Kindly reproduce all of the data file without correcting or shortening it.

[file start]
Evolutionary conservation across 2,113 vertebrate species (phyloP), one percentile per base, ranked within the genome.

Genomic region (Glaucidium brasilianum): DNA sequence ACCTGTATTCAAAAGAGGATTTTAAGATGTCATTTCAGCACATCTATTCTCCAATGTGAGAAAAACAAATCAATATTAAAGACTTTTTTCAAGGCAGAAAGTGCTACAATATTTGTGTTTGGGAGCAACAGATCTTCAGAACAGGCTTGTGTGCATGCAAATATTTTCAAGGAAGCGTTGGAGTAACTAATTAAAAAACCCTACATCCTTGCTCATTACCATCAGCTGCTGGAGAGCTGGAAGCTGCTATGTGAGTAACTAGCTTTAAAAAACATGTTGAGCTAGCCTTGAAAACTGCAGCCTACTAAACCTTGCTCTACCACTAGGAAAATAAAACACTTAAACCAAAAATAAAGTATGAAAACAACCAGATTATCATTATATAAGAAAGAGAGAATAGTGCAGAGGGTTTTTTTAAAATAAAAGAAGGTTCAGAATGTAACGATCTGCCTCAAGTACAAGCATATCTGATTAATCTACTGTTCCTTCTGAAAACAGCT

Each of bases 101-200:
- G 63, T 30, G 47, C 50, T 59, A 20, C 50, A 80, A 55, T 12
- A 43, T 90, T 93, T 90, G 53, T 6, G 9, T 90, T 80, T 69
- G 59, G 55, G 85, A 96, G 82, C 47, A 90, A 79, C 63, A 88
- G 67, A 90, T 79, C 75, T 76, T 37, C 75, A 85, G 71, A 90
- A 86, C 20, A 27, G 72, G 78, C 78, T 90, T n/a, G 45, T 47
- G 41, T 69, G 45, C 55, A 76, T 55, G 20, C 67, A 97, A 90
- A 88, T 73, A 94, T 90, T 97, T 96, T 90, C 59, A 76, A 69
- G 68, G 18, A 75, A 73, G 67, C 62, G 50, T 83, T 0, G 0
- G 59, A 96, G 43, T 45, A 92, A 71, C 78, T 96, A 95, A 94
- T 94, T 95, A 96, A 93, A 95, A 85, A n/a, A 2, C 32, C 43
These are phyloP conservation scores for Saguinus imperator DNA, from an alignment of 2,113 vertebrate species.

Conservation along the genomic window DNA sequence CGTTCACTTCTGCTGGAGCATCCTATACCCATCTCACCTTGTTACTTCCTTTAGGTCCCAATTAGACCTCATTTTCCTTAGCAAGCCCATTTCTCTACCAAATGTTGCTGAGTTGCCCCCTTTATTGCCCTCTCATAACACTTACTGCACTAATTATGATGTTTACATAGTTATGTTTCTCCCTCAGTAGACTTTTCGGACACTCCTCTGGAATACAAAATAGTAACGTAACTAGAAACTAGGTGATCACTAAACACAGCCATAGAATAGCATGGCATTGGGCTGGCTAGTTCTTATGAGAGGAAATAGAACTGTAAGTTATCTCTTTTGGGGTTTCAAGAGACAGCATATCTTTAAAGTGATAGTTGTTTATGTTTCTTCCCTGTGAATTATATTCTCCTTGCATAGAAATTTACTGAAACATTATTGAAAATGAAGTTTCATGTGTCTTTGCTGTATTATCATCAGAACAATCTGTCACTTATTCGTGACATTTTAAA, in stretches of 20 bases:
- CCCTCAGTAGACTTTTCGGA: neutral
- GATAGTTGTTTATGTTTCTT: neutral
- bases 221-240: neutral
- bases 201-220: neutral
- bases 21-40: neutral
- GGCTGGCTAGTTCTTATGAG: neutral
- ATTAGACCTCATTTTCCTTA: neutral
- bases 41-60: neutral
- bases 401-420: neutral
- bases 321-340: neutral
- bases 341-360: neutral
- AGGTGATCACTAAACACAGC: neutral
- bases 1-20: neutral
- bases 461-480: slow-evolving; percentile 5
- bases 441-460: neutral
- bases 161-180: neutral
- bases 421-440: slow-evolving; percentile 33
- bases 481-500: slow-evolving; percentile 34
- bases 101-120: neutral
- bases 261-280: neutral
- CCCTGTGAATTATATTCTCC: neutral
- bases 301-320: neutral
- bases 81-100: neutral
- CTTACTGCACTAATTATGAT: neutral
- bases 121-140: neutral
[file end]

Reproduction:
Evolutionary conservation across 2,113 vertebrate species (phyloP), one percentile per base, ranked within the genome.

Genomic region (Glaucidium brasilianum): DNA sequence ACCTGTATTCAAAAGAGGATTTTAAGATGTCATTTCAGCACATCTATTCTCCAATGTGAGAAAAACAAATCAATATTAAAGACTTTTTTCAAGGCAGAAAGTGCTACAATATTTGTGTTTGGGAGCAACAGATCTTCAGAACAGGCTTGTGTGCATGCAAATATTTTCAAGGAAGCGTTGGAGTAACTAATTAAAAAACCCTACATCCTTGCTCATTACCATCAGCTGCTGGAGAGCTGGAAGCTGCTATGTGAGTAACTAGCTTTAAAAAACATGTTGAGCTAGCCTTGAAAACTGCAGCCTACTAAACCTTGCTCTACCACTAGGAAAATAAAACACTTAAACCAAAAATAAAGTATGAAAACAACCAGATTATCATTATATAAGAAAGAGAGAATAGTGCAGAGGGTTTTTTTAAAATAAAAGAAGGTTCAGAATGTAACGATCTGCCTCAAGTACAAGCATATCTGATTAATCTACTGTTCCTTCTGAAAACAGCT

Each of bases 101-200:
- G 63, T 30, G 47, C 50, T 59, A 20, C 50, A 80, A 55, T 12
- A 43, T 90, T 93, T 90, G 53, T 6, G 9, T 90, T 80, T 69
- G 59, G 55, G 85, A 96, G 82, C 47, A 90, A 79, C 63, A 88
- G 67, A 90, T 79, C 75, T 76, T 37, C 75, A 85, G 71, A 90
- A 86, C 20, A 27, G 72, G 78, C 78, T 90, T n/a, G 45, T 47
- G 41, T 69, G 45, C 55, A 76, T 55, G 20, C 67, A 97, A 90
- A 88, T 73, A 94, T 90, T 97, T 96, T 90, C 59, A 76, A 69
- G 68, G 18, A 75, A 73, G 67, C 62, G 50, T 83, T 0, G 0
- G 59, A 96, G 43, T 45, A 92, A 71, C 78, T 96, A 95, A 94
- T 94, T 95, A 96, A 93, A 95, A 85, A n/a, A 2, C 32, C 43
These are phyloP conservation scores for Saguinus imperator DNA, from an alignment of 2,113 vertebrate species.

Conservation along the genomic window DNA sequence CGTTCACTTCTGCTGGAGCATCCTATACCCATCTCACCTTGTTACTTCCTTTAGGTCCCAATTAGACCTCATTTTCCTTAGCAAGCCCATTTCTCTACCAAATGTTGCTGAGTTGCCCCCTTTATTGCCCTCTCATAACACTTACTGCACTAATTATGATGTTTACATAGTTATGTTTCTCCCTCAGTAGACTTTTCGGACACTCCTCTGGAATACAAAATAGTAACGTAACTAGAAACTAGGTGATCACTAAACACAGCCATAGAATAGCATGGCATTGGGCTGGCTAGTTCTTATGAGAGGAAATAGAACTGTAAGTTATCTCTTTTGGGGTTTCAAGAGACAGCATATCTTTAAAGTGATAGTTGTTTATGTTTCTTCCCTGTGAATTATATTCTCCTTGCATAGAAATTTACTGAAACATTATTGAAAATGAAGTTTCATGTGTCTTTGCTGTATTATCATCAGAACAATCTGTCACTTATTCGTGACATTTTAAA, in stretches of 20 bases:
- CCCTCAGTAGACTTTTCGGA: neutral
- GATAGTTGTTTATGTTTCTT: neutral
- bases 221-240: neutral
- bases 201-220: neutral
- bases 21-40: neutral
- GGCTGGCTAGTTCTTATGAG: neutral
- ATTAGACCTCATTTTCCTTA: neutral
- bases 41-60: neutral
- bases 401-420: neutral
- bases 321-340: neutral
- bases 341-360: neutral
- AGGTGATCACTAAACACAGC: neutral
- bases 1-20: neutral
- bases 461-480: slow-evolving; percentile 5
- bases 441-460: neutral
- bases 161-180: neutral
- bases 421-440: slow-evolving; percentile 33
- bases 481-500: slow-evolving; percentile 34
- bases 101-120: neutral
- bases 261-280: neutral
- CCCTGTGAATTATATTCTCC: neutral
- bases 301-320: neutral
- bases 81-100: neutral
- CTTACTGCACTAATTATGAT: neutral
- bases 121-140: neutral